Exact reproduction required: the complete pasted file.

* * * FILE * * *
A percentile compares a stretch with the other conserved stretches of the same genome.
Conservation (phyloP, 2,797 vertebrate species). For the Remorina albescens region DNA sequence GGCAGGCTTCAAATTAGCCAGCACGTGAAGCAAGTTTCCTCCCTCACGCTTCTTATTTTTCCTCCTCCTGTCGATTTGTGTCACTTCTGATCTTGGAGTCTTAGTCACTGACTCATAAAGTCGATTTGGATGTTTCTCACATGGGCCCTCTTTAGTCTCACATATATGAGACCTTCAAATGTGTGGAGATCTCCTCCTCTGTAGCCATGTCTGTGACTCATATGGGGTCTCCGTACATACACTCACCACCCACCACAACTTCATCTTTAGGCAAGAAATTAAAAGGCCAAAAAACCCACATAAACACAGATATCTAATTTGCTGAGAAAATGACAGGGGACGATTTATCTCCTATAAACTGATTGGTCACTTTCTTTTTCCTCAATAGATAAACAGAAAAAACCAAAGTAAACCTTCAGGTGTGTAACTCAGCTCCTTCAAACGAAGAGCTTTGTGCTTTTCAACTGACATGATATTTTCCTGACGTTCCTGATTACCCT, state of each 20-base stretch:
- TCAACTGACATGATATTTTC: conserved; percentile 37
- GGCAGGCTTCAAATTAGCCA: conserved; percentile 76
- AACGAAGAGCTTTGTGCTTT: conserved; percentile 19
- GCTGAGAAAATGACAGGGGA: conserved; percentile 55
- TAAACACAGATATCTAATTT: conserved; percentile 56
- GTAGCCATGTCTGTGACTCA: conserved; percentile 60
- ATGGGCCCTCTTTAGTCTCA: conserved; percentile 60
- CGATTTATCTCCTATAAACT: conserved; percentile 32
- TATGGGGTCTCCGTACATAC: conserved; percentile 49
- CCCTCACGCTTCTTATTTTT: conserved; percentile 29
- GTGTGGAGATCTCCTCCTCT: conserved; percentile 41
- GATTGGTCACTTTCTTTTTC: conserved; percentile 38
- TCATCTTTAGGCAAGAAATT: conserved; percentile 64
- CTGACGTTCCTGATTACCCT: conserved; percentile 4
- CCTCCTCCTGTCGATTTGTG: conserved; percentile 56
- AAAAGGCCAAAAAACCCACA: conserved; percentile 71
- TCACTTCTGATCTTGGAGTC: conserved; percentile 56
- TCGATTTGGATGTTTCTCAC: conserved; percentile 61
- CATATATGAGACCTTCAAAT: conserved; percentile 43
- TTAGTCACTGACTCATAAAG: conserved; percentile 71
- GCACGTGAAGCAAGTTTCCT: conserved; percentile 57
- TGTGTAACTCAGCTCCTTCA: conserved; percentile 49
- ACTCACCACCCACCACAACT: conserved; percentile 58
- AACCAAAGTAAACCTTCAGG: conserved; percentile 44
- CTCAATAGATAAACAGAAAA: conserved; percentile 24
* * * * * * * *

A percentile compares a stretch with the other conserved stretches of the same genome.
Conservation (phyloP, 2,797 vertebrate species). For the Remorina albescens region DNA sequence GGCAGGCTTCAAATTAGCCAGCACGTGAAGCAAGTTTCCTCCCTCACGCTTCTTATTTTTCCTCCTCCTGTCGATTTGTGTCACTTCTGATCTTGGAGTCTTAGTCACTGACTCATAAAGTCGATTTGGATGTTTCTCACATGGGCCCTCTTTAGTCTCACATATATGAGACCTTCAAATGTGTGGAGATCTCCTCCTCTGTAGCCATGTCTGTGACTCATATGGGGTCTCCGTACATACACTCACCACCCACCACAACTTCATCTTTAGGCAAGAAATTAAAAGGCCAAAAAACCCACATAAACACAGATATCTAATTTGCTGAGAAAATGACAGGGGACGATTTATCTCCTATAAACTGATTGGTCACTTTCTTTTTCCTCAATAGATAAACAGAAAAAACCAAAGTAAACCTTCAGGTGTGTAACTCAGCTCCTTCAAACGAAGAGCTTTGTGCTTTTCAACTGACATGATATTTTCCTGACGTTCCTGATTACCCT, state of each 20-base stretch:
- TCAACTGACATGATATTTTC: conserved; percentile 37
- GGCAGGCTTCAAATTAGCCA: conserved; percentile 76
- AACGAAGAGCTTTGTGCTTT: conserved; percentile 19
- GCTGAGAAAATGACAGGGGA: conserved; percentile 55
- TAAACACAGATATCTAATTT: conserved; percentile 56
- GTAGCCATGTCTGTGACTCA: conserved; percentile 60
- ATGGGCCCTCTTTAGTCTCA: conserved; percentile 60
- CGATTTATCTCCTATAAACT: conserved; percentile 32
- TATGGGGTCTCCGTACATAC: conserved; percentile 49
- CCCTCACGCTTCTTATTTTT: conserved; percentile 29
- GTGTGGAGATCTCCTCCTCT: conserved; percentile 41
- GATTGGTCACTTTCTTTTTC: conserved; percentile 38
- TCATCTTTAGGCAAGAAATT: conserved; percentile 64
- CTGACGTTCCTGATTACCCT: conserved; percentile 4
- CCTCCTCCTGTCGATTTGTG: conserved; percentile 56
- AAAAGGCCAAAAAACCCACA: conserved; percentile 71
- TCACTTCTGATCTTGGAGTC: conserved; percentile 56
- TCGATTTGGATGTTTCTCAC: conserved; percentile 61
- CATATATGAGACCTTCAAAT: conserved; percentile 43
- TTAGTCACTGACTCATAAAG: conserved; percentile 71
- GCACGTGAAGCAAGTTTCCT: conserved; percentile 57
- TGTGTAACTCAGCTCCTTCA: conserved; percentile 49
- ACTCACCACCCACCACAACT: conserved; percentile 58
- AACCAAAGTAAACCTTCAGG: conserved; percentile 44
- CTCAATAGATAAACAGAAAA: conserved; percentile 24